The so-called Arab Spring is bearing fruit, some of it bitter, some of it unexpected. Events this week show just how far the seeds have spread.
HAMAS-ISRAEL PRISONER SWAP
The surprise announcement this week that Israeli soldier Gilad Shalit would be freed after more than five years of captivity in Gaza was a product of the region's revolutions.
As Israeli Prime Minister Benjamin Netanyahu saw things, events were swirling around the Arab world so quickly that he couldn't be sure there would be another opportunity to make an exchange for Sergeant Shalit. For Hamas, the urgency in concluding a deal was the popular uprising in Syria and the Hamas leadership's preference to locate in Egypt.
For almost 2,000 days, there had been repeated attempts by mediators and secret contacts to help Israel and Hamas, the militant Islamic resistance group that holds Sgt. Shalit, agree on some kind of deal for the release of the Israeli – to no avail.
Israel, in particular, it seems, balked at concluding an agreement with an organization that had carried out terrorist attacks on the Jewish state.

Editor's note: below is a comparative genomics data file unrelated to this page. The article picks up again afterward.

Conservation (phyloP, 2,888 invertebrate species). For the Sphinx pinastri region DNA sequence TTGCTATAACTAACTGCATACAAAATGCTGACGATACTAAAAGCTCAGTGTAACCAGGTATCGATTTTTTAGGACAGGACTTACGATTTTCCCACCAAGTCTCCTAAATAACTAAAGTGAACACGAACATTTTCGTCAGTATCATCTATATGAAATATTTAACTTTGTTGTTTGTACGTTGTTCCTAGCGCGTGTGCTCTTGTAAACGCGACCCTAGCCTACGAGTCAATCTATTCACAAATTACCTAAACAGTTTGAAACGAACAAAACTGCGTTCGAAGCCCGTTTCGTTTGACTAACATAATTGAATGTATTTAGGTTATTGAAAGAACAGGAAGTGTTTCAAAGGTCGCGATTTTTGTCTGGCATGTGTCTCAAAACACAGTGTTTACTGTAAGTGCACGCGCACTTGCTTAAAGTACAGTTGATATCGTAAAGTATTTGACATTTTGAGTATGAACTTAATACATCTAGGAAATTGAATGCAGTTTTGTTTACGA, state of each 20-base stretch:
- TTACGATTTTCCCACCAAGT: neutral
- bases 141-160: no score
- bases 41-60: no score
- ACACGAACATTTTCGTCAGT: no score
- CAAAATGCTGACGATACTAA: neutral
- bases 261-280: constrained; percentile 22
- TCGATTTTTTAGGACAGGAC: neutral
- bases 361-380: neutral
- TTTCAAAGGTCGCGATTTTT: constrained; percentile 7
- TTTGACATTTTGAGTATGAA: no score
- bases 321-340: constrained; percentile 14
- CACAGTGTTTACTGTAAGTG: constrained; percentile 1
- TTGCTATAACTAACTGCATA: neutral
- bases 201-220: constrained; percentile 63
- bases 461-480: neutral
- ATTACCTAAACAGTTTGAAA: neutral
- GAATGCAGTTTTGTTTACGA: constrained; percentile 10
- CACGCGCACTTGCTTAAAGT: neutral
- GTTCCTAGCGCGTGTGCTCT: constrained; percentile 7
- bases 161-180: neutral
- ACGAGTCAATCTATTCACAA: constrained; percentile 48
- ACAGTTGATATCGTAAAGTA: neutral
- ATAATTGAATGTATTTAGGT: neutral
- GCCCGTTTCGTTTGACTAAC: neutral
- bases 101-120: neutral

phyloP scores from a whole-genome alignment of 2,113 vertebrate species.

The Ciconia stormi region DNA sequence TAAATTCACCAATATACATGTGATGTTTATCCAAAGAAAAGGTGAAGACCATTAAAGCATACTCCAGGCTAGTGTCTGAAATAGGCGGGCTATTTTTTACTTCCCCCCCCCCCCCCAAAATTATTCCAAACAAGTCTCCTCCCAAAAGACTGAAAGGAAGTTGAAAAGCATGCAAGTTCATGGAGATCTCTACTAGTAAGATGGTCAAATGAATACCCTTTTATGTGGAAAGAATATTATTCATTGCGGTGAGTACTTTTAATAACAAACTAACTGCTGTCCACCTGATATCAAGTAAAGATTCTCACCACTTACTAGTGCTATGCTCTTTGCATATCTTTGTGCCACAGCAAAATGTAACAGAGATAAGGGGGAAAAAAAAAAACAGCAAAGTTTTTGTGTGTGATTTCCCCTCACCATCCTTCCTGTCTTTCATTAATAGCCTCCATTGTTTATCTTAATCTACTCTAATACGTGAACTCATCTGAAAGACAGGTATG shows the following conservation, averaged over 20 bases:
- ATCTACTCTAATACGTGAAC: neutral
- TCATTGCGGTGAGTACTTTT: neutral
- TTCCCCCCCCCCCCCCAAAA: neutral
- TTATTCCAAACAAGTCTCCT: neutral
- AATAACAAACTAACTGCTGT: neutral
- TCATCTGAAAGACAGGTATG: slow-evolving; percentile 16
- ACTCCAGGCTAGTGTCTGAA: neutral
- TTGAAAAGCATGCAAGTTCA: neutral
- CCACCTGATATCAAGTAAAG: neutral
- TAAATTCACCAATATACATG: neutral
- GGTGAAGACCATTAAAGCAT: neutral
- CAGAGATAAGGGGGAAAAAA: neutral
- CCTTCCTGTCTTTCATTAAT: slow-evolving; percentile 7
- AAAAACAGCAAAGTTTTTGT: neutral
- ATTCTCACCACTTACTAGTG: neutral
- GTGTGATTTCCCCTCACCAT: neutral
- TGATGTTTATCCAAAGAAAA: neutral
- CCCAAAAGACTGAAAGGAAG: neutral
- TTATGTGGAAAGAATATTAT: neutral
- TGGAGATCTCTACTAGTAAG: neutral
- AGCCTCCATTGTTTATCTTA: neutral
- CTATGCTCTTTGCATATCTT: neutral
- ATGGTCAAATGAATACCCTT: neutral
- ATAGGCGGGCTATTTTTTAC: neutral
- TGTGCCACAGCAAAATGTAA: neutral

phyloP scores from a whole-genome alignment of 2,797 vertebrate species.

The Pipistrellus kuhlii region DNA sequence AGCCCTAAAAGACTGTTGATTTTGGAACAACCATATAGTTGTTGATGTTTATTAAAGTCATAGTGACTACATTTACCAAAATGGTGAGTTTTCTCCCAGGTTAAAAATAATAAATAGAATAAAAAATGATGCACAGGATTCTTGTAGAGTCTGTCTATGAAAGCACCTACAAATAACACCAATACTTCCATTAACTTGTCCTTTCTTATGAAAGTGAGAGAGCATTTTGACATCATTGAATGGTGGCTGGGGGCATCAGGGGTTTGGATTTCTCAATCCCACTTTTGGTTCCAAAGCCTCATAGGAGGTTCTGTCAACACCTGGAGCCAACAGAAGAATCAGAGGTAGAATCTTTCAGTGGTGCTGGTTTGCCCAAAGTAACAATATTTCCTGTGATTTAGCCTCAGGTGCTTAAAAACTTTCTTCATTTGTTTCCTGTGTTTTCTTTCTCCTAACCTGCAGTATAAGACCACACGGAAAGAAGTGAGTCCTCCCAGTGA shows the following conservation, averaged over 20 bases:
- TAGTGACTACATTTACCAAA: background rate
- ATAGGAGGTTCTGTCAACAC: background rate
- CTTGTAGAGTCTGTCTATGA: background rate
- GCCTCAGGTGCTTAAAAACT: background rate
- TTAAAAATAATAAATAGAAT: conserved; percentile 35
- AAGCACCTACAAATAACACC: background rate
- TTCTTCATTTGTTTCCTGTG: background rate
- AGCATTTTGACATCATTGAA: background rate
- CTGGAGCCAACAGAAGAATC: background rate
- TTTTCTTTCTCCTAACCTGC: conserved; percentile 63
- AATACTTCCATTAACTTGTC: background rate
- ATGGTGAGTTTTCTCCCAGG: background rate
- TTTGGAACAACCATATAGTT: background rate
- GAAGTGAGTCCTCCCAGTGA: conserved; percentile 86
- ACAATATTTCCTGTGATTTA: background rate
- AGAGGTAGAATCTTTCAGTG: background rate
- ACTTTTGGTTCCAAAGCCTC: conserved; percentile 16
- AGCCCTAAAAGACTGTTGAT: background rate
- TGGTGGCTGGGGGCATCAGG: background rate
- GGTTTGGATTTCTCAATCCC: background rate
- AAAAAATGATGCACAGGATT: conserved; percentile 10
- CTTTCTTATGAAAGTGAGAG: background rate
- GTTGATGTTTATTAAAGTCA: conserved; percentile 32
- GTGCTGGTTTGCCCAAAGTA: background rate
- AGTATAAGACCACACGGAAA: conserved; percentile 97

That changed in April, however, when Mr. Netanyahu appointed a new representative, a senior Mossad official named David Meidan and, for the first time, issued the clear instruction to conclude a deal.
That deal would ultimately involve the release of 1,027 Palestinians serving prison sentences for attacks on Israelis in exchange for Sgt. Shalit.
Mr. Netanyahu's shift in position would break the logjam in negotiations. Those negotiations had started three days after the abduction of Sgt. Shalit in June of 2006, when a mid-level Hamas figure contacted Gershon Baskin, co-chairman of the Israel/Palestine Centre for Research and Information, a Jerusalem-based group advocating peaceful co-existence. The overture to establish a link between the two sides would eventually put Mr. Baskin in regular contact with a senior Hamas figure, Ghazi Hamad, now deputy minister of foreign affairs in Gaza.
For five years Mr. Baskin and Mr. Hamad kept the lines of communication open, despite being rebuffed by previous Israeli officials. Hamas had assured the Israeli peace activist that "when Israel makes it clear it is serious about completing a deal, Hamas will be ready to negotiate," Mr. Baskin told The Globe and Mail.
Israel's new negotiator checked out Mr. Baskin and was impressed by the seniority of his Hamas contact. A series of communications went back and forth culminating in a one-page Arabic document faxed to Mr. Baskin on July 14, making it clear to the Israeli negotiators that Hamas was ready to deal.